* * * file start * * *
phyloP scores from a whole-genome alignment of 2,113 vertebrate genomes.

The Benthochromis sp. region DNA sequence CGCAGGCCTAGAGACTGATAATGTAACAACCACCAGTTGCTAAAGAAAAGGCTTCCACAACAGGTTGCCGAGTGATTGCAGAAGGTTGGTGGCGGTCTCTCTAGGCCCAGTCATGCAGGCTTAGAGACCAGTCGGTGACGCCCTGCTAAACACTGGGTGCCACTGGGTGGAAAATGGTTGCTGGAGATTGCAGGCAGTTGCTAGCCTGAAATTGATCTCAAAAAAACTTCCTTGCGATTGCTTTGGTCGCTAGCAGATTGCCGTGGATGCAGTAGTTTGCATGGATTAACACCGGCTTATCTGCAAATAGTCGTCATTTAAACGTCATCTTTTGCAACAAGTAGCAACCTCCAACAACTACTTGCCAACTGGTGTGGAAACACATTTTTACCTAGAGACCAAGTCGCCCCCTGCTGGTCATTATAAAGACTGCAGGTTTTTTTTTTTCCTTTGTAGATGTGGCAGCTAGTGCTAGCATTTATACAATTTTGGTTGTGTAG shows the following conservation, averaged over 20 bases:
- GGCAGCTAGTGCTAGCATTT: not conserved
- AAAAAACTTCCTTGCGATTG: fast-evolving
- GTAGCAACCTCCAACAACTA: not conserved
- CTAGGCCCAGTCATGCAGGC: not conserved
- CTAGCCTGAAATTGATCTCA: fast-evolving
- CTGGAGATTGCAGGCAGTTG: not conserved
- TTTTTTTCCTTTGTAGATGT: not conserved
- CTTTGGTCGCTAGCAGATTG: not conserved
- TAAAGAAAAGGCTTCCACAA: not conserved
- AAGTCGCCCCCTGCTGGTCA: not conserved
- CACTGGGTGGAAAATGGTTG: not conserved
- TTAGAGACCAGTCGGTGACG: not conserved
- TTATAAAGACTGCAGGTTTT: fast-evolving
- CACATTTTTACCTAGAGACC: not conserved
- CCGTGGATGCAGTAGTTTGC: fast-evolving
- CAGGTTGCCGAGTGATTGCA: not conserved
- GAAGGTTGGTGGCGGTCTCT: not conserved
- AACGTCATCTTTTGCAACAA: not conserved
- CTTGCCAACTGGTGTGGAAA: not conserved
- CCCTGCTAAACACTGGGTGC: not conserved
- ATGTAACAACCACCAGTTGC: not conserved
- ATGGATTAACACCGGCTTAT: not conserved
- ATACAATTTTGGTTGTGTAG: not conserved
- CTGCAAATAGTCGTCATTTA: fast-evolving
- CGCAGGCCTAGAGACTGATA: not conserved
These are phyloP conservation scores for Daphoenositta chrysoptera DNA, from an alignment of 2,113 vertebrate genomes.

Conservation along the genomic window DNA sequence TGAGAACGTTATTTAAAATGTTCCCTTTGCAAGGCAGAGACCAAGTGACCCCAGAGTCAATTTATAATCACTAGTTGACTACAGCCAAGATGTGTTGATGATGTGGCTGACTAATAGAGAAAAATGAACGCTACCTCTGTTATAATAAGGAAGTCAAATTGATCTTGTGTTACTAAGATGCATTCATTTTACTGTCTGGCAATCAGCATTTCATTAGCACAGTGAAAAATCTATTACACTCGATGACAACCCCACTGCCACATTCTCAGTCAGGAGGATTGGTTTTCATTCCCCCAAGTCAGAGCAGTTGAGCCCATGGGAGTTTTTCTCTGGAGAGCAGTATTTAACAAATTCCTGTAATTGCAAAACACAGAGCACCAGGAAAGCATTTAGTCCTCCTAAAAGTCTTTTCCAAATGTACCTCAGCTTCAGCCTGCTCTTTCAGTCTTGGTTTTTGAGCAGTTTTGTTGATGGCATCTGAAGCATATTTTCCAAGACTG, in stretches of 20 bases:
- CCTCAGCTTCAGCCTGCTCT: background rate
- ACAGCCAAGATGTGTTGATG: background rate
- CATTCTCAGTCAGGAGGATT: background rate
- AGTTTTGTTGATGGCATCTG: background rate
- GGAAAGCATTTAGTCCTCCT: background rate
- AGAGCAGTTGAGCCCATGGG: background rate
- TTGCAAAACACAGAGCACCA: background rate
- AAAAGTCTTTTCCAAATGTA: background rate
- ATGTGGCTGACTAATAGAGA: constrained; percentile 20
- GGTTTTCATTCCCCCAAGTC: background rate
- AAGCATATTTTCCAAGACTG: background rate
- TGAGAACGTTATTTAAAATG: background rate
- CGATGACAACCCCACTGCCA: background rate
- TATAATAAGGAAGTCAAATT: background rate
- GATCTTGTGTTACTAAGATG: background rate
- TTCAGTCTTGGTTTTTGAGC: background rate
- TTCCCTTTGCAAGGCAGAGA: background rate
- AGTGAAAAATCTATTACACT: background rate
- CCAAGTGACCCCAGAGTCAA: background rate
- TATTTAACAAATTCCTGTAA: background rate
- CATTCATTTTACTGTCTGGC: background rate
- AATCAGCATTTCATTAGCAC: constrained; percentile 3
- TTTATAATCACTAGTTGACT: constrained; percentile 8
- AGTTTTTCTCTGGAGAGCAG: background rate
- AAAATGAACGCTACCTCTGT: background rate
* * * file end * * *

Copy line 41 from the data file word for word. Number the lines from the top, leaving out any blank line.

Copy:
- TGAGAACGTTATTTAAAATG: background rate